Conchagua (also known as Cochague) is a stratovolcano in southeastern El Salvador, overlooking the Gulf of Fonseca. Cerro del Ocote and Cerro de la Bandera are the two main summits, with Bandera appearing younger and more conical. There are active fumarolic areas on both peaks, but no confirmed historical eruptions. It is surrounded by forest called Bosque Conchagua. Conchagua, in Native American indigenous Salvadoran Lenca language, means (Flying Jaguar).
According to historians, the volcano was settled by the Lenca civilization, who worshipped the goddess Comizahual, an indigenous Jaguar Princess. Lenca legends say that Conchagua was Comizahual’s favorite volcano, and upon her death she was taken on top on Conchagua where her body turned into many golden Chiltota birds that took off from Conchagua volcano.
Privileged views toward Honduras, Nicaragua, and the Gulf of Fonseca make the Conchagua Volcano a unique experience. If you visit this destination you will enjoy the beautiful maritime landscapes of the gulf and its islands.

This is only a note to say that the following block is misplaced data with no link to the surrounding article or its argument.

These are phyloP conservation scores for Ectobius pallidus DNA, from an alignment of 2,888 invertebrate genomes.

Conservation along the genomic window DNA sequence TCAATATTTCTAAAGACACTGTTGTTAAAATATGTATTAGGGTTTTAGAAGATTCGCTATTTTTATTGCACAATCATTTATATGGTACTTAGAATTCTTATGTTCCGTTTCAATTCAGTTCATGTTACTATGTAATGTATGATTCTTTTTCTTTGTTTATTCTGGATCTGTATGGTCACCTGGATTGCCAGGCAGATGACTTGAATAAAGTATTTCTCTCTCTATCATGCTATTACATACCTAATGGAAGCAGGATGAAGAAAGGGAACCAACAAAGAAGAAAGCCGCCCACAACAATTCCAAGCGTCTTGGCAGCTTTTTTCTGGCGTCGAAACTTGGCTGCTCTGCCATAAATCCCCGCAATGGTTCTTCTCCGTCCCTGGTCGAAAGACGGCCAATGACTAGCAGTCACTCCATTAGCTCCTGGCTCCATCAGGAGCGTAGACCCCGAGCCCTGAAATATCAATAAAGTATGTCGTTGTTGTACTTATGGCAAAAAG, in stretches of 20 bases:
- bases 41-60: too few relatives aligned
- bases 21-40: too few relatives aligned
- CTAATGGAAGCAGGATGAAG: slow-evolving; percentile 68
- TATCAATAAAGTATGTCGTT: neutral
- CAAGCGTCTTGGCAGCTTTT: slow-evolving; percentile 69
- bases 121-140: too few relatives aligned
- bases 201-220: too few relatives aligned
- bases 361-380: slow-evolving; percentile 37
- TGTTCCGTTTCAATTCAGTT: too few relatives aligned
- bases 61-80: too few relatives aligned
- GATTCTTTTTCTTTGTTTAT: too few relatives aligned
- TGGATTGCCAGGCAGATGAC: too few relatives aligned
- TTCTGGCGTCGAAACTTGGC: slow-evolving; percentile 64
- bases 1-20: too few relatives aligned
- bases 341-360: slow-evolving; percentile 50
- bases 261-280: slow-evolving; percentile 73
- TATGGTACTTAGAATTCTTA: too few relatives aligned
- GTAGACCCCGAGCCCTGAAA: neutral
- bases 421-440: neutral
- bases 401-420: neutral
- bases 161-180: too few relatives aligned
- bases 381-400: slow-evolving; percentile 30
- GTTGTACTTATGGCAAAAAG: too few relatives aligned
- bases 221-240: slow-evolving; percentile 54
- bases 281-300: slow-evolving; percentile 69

This colossus is in the municipality of Conchagua, and at the western end of the Gulf of Fonseca, in La Unión. It has two prominences: The Ocotal hill and the Banderas hill.
For the more adventurous, camping in the volcano and seeing the sunrises and sunsets are unforgettable moments since it offers landscapes full of great natural wealth and diversity of colors.
To climb it you can choose to take a walk and enjoy its pleasant climate and impressive views, or go in the vehicles that offer you services in the area.